Our Eggs Are Here!

Today, Beth – the knowledgeable educator from Casey Farm – spent the morning with us. She brought with her twelve fertilized eggIMG_2181s, an incubator, warming lights, and lots of different kinds of bird eggs! And she also brought with her another wonderful surprise: a hen – Henny Penny – to visit us! We were able to touch her and see – up close – her comb, waddle, beak, ears, feathers and claws. We were surprised to discover that Henny Penny felt so soft. We even fed her some corn!


After we spent some time with Henny Penny and learned more about chickens, Beth then invited us to see the eggs laid by swans, bluebirds, robins, grey catbirds, golden eagles, hummingbirds, and even ostriches! We learned that eggs are camouflaged to be either the same color as their nests or as their mothers. 


Beth then showed us the incubator into which we will place our eggs. There they will stay (round side up, pointy side down) for 21 days until they hatch. We will have both Rhode Island Red and Black Ranger chicks.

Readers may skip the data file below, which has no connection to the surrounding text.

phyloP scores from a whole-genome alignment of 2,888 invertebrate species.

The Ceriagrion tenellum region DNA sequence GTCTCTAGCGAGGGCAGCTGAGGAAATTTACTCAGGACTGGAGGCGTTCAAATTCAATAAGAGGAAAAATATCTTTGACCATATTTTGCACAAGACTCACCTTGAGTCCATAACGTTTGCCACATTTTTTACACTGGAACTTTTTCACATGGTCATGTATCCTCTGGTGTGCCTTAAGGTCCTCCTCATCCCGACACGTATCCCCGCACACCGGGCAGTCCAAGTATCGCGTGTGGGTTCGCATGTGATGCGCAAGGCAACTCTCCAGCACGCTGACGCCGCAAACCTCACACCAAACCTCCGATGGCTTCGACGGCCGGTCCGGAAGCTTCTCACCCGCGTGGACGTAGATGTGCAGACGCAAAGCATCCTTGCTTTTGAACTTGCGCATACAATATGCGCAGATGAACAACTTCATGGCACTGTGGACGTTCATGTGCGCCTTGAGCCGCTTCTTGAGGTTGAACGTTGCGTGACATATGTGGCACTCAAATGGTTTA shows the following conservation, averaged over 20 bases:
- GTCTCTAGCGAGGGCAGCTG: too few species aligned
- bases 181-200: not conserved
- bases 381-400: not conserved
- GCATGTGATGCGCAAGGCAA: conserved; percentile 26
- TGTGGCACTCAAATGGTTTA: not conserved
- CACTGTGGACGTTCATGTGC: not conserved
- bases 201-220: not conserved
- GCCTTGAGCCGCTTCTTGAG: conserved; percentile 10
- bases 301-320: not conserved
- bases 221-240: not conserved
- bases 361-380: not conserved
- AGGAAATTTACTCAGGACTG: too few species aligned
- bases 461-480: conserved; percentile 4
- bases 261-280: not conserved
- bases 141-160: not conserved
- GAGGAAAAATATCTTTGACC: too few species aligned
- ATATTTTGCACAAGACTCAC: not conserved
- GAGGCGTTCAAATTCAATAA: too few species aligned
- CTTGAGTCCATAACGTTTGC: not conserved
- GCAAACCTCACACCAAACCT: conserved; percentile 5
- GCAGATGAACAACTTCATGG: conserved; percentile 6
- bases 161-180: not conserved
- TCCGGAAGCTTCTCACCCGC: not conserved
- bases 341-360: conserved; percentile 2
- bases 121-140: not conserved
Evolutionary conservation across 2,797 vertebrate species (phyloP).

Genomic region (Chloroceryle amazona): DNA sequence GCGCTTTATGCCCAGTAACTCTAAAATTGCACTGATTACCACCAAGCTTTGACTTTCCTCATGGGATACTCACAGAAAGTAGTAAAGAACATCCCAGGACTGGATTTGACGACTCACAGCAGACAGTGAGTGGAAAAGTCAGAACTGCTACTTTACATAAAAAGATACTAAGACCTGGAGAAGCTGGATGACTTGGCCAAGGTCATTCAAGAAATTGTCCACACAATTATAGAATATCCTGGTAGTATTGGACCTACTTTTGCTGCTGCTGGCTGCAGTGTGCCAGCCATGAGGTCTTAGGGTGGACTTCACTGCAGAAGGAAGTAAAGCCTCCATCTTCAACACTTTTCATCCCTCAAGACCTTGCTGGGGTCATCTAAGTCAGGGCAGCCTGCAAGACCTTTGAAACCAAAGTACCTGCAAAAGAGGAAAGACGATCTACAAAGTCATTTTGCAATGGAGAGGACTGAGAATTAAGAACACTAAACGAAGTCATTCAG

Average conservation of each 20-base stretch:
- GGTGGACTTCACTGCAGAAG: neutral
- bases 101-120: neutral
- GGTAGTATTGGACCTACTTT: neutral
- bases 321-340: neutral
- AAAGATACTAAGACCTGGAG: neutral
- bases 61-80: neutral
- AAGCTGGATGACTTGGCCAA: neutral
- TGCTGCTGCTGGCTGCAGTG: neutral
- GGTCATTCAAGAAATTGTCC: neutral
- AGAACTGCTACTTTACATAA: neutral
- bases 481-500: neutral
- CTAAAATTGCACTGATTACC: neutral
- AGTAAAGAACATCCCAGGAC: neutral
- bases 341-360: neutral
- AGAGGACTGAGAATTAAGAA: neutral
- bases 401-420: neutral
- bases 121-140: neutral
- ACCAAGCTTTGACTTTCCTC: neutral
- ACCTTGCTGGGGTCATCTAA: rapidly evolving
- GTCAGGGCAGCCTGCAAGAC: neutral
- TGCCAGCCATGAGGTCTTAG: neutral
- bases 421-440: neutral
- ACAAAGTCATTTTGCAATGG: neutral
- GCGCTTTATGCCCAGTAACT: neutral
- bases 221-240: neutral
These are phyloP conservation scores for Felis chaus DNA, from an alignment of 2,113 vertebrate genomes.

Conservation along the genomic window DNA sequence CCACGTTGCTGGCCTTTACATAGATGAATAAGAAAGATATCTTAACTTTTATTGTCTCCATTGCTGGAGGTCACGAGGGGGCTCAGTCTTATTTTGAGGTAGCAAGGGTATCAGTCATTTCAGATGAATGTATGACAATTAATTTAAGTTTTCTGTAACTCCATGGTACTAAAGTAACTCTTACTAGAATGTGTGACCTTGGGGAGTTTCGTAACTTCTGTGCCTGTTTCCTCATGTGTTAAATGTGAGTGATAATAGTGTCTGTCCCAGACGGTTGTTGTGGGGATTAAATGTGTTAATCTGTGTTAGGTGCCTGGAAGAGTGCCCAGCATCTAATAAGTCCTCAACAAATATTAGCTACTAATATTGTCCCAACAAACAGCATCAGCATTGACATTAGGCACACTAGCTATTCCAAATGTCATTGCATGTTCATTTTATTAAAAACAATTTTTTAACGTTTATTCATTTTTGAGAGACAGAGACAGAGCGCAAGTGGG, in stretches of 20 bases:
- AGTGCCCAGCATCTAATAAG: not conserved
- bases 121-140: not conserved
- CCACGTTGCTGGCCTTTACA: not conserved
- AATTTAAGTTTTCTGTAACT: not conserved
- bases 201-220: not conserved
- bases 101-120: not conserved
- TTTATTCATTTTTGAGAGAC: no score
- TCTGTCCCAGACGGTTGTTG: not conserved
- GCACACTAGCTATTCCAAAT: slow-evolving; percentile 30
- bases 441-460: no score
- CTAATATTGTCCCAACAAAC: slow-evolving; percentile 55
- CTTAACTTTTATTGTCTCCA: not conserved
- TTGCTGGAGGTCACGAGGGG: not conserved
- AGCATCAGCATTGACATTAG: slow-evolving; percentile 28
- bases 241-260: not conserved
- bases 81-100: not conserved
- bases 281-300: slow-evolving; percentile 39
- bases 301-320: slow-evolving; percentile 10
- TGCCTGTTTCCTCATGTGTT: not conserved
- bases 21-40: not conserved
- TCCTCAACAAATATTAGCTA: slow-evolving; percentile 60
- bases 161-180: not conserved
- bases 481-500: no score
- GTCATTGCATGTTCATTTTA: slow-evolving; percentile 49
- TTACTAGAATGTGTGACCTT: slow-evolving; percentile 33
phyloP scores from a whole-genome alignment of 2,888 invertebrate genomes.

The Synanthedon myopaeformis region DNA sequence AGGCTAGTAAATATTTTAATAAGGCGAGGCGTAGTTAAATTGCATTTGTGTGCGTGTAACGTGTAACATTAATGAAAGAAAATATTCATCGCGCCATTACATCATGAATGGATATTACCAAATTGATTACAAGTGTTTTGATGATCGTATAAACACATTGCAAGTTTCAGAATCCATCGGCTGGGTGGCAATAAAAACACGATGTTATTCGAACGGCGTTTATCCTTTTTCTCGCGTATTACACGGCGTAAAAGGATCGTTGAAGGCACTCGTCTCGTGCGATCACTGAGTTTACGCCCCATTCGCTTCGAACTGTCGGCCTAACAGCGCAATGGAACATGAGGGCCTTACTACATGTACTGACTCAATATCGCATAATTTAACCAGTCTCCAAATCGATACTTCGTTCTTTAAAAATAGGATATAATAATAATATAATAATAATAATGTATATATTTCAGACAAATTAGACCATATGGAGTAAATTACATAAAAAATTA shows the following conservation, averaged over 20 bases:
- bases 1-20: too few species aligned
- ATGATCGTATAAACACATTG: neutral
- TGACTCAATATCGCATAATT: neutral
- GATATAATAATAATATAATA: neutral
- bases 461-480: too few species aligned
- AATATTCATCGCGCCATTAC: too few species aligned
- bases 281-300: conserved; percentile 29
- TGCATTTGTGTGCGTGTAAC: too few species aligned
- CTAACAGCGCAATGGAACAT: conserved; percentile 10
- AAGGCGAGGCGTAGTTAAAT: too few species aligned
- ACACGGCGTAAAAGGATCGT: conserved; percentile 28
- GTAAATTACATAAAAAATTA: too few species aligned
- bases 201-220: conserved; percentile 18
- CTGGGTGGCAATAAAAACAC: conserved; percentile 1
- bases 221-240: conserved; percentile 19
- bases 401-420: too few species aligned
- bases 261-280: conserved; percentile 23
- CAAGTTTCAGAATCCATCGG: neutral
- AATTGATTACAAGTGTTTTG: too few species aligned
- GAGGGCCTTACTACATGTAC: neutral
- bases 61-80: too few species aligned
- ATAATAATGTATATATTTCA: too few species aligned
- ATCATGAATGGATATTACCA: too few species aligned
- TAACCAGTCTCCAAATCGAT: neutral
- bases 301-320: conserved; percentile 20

Our countdown has begun . . . we can hardly wait!



An Egg-cellent Egg-spiriment

After extensive focus on the anatomy of teeth, we concluded our All About Me Unit, with the our first experiment of the year.


Students wondered what would happen to  the white egg if it was soaked in Coke. They wondered what might happen if they soaked a white egg in water.  Many of their predictions were very creative. “I predict that the egg will explode!” or “I predict that the egg will get mushy,” or “The egg will get spotted.”  There is nothing better than hearing a gasp of amazement from a first grader. They were all surprised to see the dark brown egg emerge from the caramel colored soda.

“What happened to the egg in water?” “I bet it got bigger!”


Here is our Israel emissary, Gilor showing the students how to spell the Hebrew word for egg.


First grade showing pride in their work!

egg 1